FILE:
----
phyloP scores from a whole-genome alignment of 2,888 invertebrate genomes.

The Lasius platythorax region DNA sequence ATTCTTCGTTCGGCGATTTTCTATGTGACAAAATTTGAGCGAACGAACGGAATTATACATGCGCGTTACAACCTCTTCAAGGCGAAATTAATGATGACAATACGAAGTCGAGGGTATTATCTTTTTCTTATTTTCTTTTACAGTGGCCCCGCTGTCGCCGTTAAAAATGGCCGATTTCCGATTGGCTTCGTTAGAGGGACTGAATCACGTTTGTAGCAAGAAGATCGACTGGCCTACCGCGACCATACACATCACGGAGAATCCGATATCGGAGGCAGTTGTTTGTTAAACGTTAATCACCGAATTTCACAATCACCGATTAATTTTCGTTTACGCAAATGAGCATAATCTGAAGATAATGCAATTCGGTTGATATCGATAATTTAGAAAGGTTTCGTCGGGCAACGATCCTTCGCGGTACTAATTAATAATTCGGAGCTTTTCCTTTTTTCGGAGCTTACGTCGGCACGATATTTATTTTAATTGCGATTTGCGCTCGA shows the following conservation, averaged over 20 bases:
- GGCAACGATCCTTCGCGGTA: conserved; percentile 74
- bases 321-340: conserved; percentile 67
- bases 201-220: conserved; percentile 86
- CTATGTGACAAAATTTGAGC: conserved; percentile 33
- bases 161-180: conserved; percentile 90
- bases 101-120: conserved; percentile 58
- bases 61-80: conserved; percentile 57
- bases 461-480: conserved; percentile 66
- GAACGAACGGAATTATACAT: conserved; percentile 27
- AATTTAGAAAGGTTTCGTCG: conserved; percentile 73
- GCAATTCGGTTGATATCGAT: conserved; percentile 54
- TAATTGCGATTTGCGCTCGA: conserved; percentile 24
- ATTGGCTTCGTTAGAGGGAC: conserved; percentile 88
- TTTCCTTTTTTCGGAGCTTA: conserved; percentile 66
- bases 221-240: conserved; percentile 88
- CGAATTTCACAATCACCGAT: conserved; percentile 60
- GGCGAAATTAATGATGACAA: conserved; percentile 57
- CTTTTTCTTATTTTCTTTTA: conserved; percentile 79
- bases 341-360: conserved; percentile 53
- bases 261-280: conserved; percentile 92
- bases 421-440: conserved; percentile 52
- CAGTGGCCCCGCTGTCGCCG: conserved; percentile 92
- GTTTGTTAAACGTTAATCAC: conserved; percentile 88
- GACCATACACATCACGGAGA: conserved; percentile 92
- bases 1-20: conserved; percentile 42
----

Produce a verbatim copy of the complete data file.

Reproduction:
phyloP scores from a whole-genome alignment of 2,888 invertebrate genomes.

The Lasius platythorax region DNA sequence ATTCTTCGTTCGGCGATTTTCTATGTGACAAAATTTGAGCGAACGAACGGAATTATACATGCGCGTTACAACCTCTTCAAGGCGAAATTAATGATGACAATACGAAGTCGAGGGTATTATCTTTTTCTTATTTTCTTTTACAGTGGCCCCGCTGTCGCCGTTAAAAATGGCCGATTTCCGATTGGCTTCGTTAGAGGGACTGAATCACGTTTGTAGCAAGAAGATCGACTGGCCTACCGCGACCATACACATCACGGAGAATCCGATATCGGAGGCAGTTGTTTGTTAAACGTTAATCACCGAATTTCACAATCACCGATTAATTTTCGTTTACGCAAATGAGCATAATCTGAAGATAATGCAATTCGGTTGATATCGATAATTTAGAAAGGTTTCGTCGGGCAACGATCCTTCGCGGTACTAATTAATAATTCGGAGCTTTTCCTTTTTTCGGAGCTTACGTCGGCACGATATTTATTTTAATTGCGATTTGCGCTCGA shows the following conservation, averaged over 20 bases:
- GGCAACGATCCTTCGCGGTA: conserved; percentile 74
- bases 321-340: conserved; percentile 67
- bases 201-220: conserved; percentile 86
- CTATGTGACAAAATTTGAGC: conserved; percentile 33
- bases 161-180: conserved; percentile 90
- bases 101-120: conserved; percentile 58
- bases 61-80: conserved; percentile 57
- bases 461-480: conserved; percentile 66
- GAACGAACGGAATTATACAT: conserved; percentile 27
- AATTTAGAAAGGTTTCGTCG: conserved; percentile 73
- GCAATTCGGTTGATATCGAT: conserved; percentile 54
- TAATTGCGATTTGCGCTCGA: conserved; percentile 24
- ATTGGCTTCGTTAGAGGGAC: conserved; percentile 88
- TTTCCTTTTTTCGGAGCTTA: conserved; percentile 66
- bases 221-240: conserved; percentile 88
- CGAATTTCACAATCACCGAT: conserved; percentile 60
- GGCGAAATTAATGATGACAA: conserved; percentile 57
- CTTTTTCTTATTTTCTTTTA: conserved; percentile 79
- bases 341-360: conserved; percentile 53
- bases 261-280: conserved; percentile 92
- bases 421-440: conserved; percentile 52
- CAGTGGCCCCGCTGTCGCCG: conserved; percentile 92
- GTTTGTTAAACGTTAATCAC: conserved; percentile 88
- GACCATACACATCACGGAGA: conserved; percentile 92
- bases 1-20: conserved; percentile 42